Shike – Day 223 of 306

Taniko remembered an afternoon in Oshu, long ago, on a hilltop overlooking the Chusonji Temple, when a few words from Jebu had brought their happiness to an end with the suddenness of an earthquake. Now, seeing in her mind the glitter of that golden roof and the temple pillars, she felt tears coming to her eyes. I must send for Moko and tell him about this at once, she thought. At last we know where Jebu is, and that, for the moment, he is alive.

“What will the Mongols do when they catch up with your brother, my lord?” she asked.

“That depends on Yukio, of course, Taniko-san,” said Hideyori. “What I desire above all else is to end this wrangling between us that began when he permitted the Imperial Court to turn his head. Their orders are to arrest him and bring him here to me. If he comes peaceably, we will discuss our differences. If we can come to a meeting of the minds, I will pardon him. I have sent Prince Horigawa to Oshu along with the Mongols. He acts as my personal emissary to Lord Hidehira, urging him, out of his old friendship to my family, to help make peace between Yukio and me. However things turn out, Horigawa will then proceed to Kyushu to meet with the Mongol ambassadors.” So, in spite of Hideyori’s talk of marriage, Horigawa was still part of his plans, thought Taniko.

“Are you sure you can trust Prince Horigawa with such important matters, my lord?” she asked.

“Taniko,” said Bokuden reprovingly. “Your conduct towards Prince Horigawa has shamed our whole family. You should not speak of him.”

“The question is a sensible one,” said Hideyori with a stare that crushed Taniko’s father. “The answer is that Prince Horigawa, like all who serve me, knows that he had better carry out my orders precisely if he wishes to keep his head.”

Bokuden cringed and had nothing further to say.

A cold, damp wind from the sea swept across the grey plain, blowing the white cloaks of the mourners and spurring the priests to hasten their funeral chants. The long white beard of Fujiwara no Hidehira, the late lord of Oshu, fluttered in the breeze. His body, on the pyramid of logs his people had built to do him final honour, was wrapped in a dark green robe brocaded in gold with a scene of mountain pines. Lord Hidehira’s eldest son, Yerubutsu, his round head topped by a tall cap of lacquered black silk, stepped forward and held a torch to the pyre. Fed by the wind, the flames leaped from log to log, and the containers of sweet-smelling oils sizzled and released their perfumes on the air. The body on the pile of logs disappeared behind a blazing orange wall.

The people of Oshu had gathered on this plain to the west of their capital, Hiraizumi, to bid farewell to their lord, who had passed into the Void at the amazing age of ninety-six. Hidehira had ruled Oshu for so long that most of his subjects could remember no earlier lord. The masses of common people were held back from the pyre by a hollow square of four thousand warriors. The samurai wore full armour, and their helmet ornaments and naked weapons reflected a steel-grey sky. In the midst of the soldiery, Lord Hidehira’s large family was gathered, headed by Yerubutsu, the new chieftain of the Northern Fujiwara and lord of Oshu, surrounded by brothers, sons and nephews. All of them looked with poorly veiled hostility at their distinguished guest, Muratomo no Yukio, who stood off to one side, dressed, as were all the others, in white robes of mourning. Towering over Yukio was the monk Jebu, who added his Zinja prayers for the departed to those of the Buddhist and Shinto priests.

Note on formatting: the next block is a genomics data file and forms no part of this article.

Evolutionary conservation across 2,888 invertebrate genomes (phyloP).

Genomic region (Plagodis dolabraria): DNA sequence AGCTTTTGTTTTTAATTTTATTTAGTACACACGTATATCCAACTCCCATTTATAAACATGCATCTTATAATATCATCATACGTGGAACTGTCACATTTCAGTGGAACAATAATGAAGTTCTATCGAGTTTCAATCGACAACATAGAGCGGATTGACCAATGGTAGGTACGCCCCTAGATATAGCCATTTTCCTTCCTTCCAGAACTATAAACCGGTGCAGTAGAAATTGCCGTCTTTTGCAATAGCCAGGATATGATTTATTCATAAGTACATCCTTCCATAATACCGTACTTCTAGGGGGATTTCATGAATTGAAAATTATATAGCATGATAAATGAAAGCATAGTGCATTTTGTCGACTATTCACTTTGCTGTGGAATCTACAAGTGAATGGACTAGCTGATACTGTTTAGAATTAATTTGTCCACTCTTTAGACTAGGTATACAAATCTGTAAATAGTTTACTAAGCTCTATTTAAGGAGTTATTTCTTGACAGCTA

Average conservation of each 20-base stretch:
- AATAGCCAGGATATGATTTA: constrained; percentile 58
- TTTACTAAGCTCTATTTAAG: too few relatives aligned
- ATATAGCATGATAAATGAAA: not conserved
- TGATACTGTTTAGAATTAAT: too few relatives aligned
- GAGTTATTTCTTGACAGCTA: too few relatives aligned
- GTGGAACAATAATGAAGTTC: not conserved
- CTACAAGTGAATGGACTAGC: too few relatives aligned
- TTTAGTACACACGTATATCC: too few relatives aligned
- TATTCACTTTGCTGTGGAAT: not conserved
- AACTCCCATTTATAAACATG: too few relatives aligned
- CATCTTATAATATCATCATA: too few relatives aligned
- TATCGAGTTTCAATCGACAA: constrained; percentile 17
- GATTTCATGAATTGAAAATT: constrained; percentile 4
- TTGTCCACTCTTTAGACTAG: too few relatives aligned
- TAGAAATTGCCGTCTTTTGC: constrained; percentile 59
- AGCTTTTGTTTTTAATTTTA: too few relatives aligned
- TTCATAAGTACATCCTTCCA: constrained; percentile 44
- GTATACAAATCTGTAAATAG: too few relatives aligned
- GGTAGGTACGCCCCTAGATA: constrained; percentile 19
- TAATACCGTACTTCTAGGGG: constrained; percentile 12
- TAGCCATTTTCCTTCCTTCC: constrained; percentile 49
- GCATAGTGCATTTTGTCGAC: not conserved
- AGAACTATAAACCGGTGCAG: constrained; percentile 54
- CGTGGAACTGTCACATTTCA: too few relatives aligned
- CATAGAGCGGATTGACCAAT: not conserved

Little was said while the flames crackled, sending up puffs of scented smoke to be torn to shreds by the wind before they could rise into the sky. When the pyre had burned down to ground level, Yukio approached Yerubutsu and bowed deeply, showing his reverence for his host’s new rank. Yerubutsu nodded coldly.

“Now I am alone in the world,” said Yukio.

“My father commanded me to protect you and to help you to become once again the greatest leader in the realm,” said Yerubutsu, with no more enthusiasm than he had shown when Yukio sought shelter with Lord Hidehira after his return from China. “Even as my father was a father to you, I will be a brother to you.”

“I need a brother,” said Yukio, “my blood brother having become my mortal enemy.”

“You will always be safe with us,” said Yerubutsu, fuming away and motioning his kinsmen to follow.

Before the new chieftain would move out of earshot Yukio called, “Is it true, Lord Yerubutsu, as I hear, that an army sent by my brother is approaching the border of your land?”

Yerubutsu reddened slightly. These warriors of Oshu were not used to dissembling. With a grunt of resignation he turned again to face Yukio.

“I had intended to tell you about this army, Yukio-san, but I didn’t want to worry you unnecessarily. We do not yet know who sent them, or why. In any case, it is only a small force, about three thousand. We have fifty thousand men under arms here.”

“I don’t mean to sound critical, Lord Yerubutsu,” said Yukio with a gentle smile, “but if I had been doing your scouting for you, I would have learned much more about this army by now. As you see, with no help at all I was able to find out about its existence, even though you so kindly tried to protect me from this disturbing knowledge. Perhaps you could spare me a small troop of samurai, and I could assist you in intelligence gathering?”

Yerubutsu’s grin was like that of a cannibal demon in a Buddhist painting of hell. “We are fully able to protect you, Yukio-san. You are our guest. We wish to free you from care.”

As the vast crowd drifted away from the cremation site, leaving the final burial of Hidehira’s ashes to the priests of the Chusonji, Yukio and Jebu walked by themselves towards the mountains to the north.

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